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But will they pledge? NPR seeks to strengthen social media relationships via social media market research

Posted by Judy Melanson on Fri, Jan 22, 2010

NPR radio host Lian Hansen, gave an on-air call-out this weekend to a recent social media study conducted to gain insight and suggestions for the Weekend Edition show. I applaud NPR's preparation for the future media landscape where traditional methods of consumption (TV, radio, print) could be greatly marginalized in favor of digital distribution.  I am also interested in NPR's ability to acquire and engage fans on Facebook (582k as of 1/21/10) and their ‘management' of the sub-brand Weekend Edition (NPRs Weekend Edition has 4,500 followers).  What can we learn from their social media study?  

Well, over 7,000 listeners participated, providing reactions and suggestions for Weekend Edition.  According to the broadcast:  "You've alerted us to stories, suggested questions for guests and become a part of our program in ways that weren't possible just a year ago."  In the results, NPR found evidence of the importance of engaging with their audience through various communication platforms, and suggested that the end result may be stronger audience relationships. 

They recruited respondents from a variety of sources:  the NPR Listens national online listener panel, on-air invitations during Weekend Edition on December 19th & 20th, Facebook postings from Weekend Edition, as well as tweets from Lian Hansen, Scott Simon and other Weekend Edition staff.  While market research professionals might frown upon the projectability of results from these self-selected respondents, since the purpose of the study was to support their social media strategy, this open invitation approach provided them a cost-effective and fast sample list.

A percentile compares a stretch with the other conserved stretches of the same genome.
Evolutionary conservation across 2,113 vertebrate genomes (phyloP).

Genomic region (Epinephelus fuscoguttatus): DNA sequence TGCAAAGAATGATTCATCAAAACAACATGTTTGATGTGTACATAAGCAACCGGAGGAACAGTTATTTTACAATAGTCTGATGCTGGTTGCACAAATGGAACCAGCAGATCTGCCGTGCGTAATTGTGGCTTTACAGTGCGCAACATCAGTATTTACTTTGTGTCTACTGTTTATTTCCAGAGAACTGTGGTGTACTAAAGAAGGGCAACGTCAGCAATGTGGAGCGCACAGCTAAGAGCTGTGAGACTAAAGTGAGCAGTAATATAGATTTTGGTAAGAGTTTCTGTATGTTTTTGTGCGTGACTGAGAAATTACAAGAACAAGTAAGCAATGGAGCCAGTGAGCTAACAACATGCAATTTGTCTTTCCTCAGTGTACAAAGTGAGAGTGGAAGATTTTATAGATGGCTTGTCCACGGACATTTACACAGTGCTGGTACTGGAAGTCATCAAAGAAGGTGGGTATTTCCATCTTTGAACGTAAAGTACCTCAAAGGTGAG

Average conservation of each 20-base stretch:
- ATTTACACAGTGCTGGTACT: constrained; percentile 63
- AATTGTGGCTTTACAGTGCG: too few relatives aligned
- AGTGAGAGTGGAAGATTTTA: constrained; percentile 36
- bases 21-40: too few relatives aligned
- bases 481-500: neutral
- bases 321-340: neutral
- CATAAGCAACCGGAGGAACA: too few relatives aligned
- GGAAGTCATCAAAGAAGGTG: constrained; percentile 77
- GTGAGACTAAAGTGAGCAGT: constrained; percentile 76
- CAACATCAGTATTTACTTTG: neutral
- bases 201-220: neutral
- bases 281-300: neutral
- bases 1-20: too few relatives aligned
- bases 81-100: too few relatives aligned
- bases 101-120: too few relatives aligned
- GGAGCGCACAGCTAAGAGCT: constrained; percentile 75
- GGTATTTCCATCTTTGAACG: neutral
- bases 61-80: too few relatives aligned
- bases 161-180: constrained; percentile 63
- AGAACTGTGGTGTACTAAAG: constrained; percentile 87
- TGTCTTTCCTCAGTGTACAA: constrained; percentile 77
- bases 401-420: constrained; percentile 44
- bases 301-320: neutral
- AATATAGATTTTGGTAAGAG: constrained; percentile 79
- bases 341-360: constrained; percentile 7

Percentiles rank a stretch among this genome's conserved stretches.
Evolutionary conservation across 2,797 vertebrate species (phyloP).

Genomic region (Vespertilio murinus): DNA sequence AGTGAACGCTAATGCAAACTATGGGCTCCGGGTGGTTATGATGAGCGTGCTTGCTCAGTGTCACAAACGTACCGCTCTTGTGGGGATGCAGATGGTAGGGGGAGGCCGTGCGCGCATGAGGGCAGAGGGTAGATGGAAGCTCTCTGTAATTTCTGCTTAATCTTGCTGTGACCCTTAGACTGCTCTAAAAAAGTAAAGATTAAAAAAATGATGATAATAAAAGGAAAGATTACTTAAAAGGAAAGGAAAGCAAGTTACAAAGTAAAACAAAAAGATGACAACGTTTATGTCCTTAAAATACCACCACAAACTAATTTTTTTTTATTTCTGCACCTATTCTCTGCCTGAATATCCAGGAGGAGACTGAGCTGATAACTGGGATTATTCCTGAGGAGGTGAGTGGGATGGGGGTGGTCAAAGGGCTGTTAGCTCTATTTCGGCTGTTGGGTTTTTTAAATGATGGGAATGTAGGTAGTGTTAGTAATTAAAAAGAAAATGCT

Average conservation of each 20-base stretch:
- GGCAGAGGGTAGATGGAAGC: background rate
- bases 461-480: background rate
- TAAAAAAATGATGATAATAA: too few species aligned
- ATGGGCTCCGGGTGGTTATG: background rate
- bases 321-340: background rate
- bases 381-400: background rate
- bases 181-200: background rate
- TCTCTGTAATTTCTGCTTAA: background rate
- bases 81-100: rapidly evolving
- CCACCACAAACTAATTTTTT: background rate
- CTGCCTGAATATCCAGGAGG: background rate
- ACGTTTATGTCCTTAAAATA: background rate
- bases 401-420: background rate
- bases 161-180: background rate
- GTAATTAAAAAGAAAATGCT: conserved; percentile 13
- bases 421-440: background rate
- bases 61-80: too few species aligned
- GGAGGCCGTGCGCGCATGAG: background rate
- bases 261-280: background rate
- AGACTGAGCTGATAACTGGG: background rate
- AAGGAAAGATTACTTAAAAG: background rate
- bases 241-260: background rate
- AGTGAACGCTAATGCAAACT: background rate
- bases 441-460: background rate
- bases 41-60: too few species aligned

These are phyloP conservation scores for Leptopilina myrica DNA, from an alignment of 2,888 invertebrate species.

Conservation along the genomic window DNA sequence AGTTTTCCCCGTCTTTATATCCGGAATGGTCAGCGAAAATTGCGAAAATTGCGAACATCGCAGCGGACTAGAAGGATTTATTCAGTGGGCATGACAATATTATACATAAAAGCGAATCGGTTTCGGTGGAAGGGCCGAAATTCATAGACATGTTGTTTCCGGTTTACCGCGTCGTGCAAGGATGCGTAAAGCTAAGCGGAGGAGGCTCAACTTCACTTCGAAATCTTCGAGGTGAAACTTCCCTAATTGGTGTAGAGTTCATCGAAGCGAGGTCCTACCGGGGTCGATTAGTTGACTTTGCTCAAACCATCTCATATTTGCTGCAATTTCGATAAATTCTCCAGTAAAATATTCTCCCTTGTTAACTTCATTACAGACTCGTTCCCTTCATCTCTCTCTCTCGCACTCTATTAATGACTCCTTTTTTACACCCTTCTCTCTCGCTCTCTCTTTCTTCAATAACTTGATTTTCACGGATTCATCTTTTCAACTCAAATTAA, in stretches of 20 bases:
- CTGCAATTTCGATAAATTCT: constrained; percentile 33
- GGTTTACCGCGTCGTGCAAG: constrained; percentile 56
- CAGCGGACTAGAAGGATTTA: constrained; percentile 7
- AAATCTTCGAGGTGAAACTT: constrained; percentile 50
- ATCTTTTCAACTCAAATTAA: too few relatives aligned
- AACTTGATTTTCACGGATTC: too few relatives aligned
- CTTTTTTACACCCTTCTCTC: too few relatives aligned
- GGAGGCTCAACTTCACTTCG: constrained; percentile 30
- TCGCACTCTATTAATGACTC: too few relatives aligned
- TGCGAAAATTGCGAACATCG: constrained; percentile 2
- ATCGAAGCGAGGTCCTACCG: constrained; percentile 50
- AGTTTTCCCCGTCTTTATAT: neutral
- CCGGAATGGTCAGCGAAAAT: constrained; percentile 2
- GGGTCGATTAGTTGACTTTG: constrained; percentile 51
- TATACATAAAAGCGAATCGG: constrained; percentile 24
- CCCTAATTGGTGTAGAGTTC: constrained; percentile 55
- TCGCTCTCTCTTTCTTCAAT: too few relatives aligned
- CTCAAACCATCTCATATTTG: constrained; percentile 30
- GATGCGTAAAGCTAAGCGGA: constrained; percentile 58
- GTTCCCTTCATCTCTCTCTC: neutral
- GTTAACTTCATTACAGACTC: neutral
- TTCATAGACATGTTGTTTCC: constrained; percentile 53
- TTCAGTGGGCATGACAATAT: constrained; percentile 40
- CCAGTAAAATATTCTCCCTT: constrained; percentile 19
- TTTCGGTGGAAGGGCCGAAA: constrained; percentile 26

NPR shared some of their learnings:

  • Following Weekend Edition through social media is a relatively new experience for most of the 7,000 respondents, but one they engage in frequently.
  • Listeners say that initially they became Weekend Edition followers because they wanted to receive updates and additional information. But they've continued to be followers because it has been a way for them to get to know the hosts as and interact with them.
  • The longer listeners follow Weekend Edition on Facebook and/or Twitter, the more positive their opinions of the show (Weekend Saturday and Sunday) and NPR become.

Listening to these results, I was curious to know:

  • (Regarding that third point above....) Are they assuming causality - or noting a correlation - between length of social media engagement and positive opinions of the show? It reminds me of crappy advertising effectiveness research that shows that people who ‘saw the ad' are much more engaged with the brand....
  • Are those who follow the show on social media more - or less- likely to contribute? Is there a financial benefit to this increased engagement?
  • How many of Weekend Edition's listeners engage in Social Media activities?
  • What percent are fans of the show on Facebook or follow a host on Twitter?
  • For those who aren't interested or active, how do the frequent references to Twitter, etc. affect them?
  • How do the respondents compare to the ‘typical' listener?

What do you think?  How are you using feedback from social media sites? Or do you feel that your organization is misrepresenting or misusing information from social media sites?  As a marketer - or a market researcher - tell us about your experience!

Learn more by
downloading our social media report:
"Why Social Media Matters for Your Business."



Posted by Judy Melanson. Judy leads the Travel & Entertainment practice and loves collaborating with clients on driving customer loyalty.  She's the mom of two teens and the wife of an oyster farmer. Follow Judy on Twitter at @Judy_LC

Topics: social media, digital media and entertainment research